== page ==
The British Rail Class 121 is a single-car double-ended diesel multiple unit. 16 driving motor vehicles were built from 1960, numbered 55020-55035. These were supplemented by ten single-ended trailer vehicles, numbered 56280-56289 (later renumbered 54280-54289). They have a top speed of 70 mph, with slam-doors, and vacuum brakes. The driving motor vehicles were nicknamed “Bubble Cars” by some enthusiasts (a nickname endorsed and made official by final passenger service operator Chiltern Railways).
The Class 121 vehicles were introduced in 1960 for use on the Western Region of British Rail. They were used on various lightly used branch lines in Cornwall including the Looe branch, the branch lines off the main line in the Thames Valley including the Greenford Branch Line, the Bridport branch line (closed 1975), and the Severn Beach line in Bristol. In 1978 all of the units were still allocated to Western Region depots. The Class 121 is Britain’s longest serving DMU, operating in passenger service for 57 years until 2017.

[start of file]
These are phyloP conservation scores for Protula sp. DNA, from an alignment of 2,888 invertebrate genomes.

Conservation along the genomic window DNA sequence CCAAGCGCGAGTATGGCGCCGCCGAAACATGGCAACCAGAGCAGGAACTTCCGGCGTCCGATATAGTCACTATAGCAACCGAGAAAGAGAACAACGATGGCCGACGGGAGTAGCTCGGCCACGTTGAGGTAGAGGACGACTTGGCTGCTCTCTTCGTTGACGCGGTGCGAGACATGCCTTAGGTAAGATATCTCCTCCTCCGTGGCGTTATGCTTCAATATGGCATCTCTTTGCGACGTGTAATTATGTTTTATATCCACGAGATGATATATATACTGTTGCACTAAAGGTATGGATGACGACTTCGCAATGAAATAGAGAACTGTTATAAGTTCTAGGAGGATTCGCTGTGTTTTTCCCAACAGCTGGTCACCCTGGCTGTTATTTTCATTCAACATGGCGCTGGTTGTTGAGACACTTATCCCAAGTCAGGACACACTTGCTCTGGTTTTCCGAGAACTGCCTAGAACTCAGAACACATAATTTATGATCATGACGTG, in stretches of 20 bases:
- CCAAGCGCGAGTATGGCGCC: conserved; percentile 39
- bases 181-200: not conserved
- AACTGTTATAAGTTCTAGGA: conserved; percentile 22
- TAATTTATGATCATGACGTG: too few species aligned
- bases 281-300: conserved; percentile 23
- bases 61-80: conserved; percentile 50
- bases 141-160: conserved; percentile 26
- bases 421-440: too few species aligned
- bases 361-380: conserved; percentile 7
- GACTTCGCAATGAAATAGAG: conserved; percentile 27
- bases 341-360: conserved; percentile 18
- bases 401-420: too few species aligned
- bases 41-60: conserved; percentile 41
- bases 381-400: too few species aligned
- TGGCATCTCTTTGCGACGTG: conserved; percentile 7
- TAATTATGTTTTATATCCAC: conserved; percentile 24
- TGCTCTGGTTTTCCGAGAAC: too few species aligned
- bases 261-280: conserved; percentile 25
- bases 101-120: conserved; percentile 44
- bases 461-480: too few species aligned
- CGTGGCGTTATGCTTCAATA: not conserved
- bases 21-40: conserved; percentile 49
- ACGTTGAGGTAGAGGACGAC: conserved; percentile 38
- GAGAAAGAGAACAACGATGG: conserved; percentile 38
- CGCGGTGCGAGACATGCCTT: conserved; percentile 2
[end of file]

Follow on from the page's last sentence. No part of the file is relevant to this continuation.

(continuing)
977723 started out life as 55021 under BR. In 1994 the unit was photographed wearing the Network South East livery with its departmental number of 977723 where it served as a route learning unit as well as a sandite application vehicle. The locomotive would wear the Railtrack livery This Railroad model features a simplified running mechanism including a three pole motor and more of a direct drive to the motor, as such it is an ideal starter model. The model has an 8 pin DCC socket for those who which to run the model on a digital layout and a more robust body is the perfect way to avoid damage to the model as a beginner.
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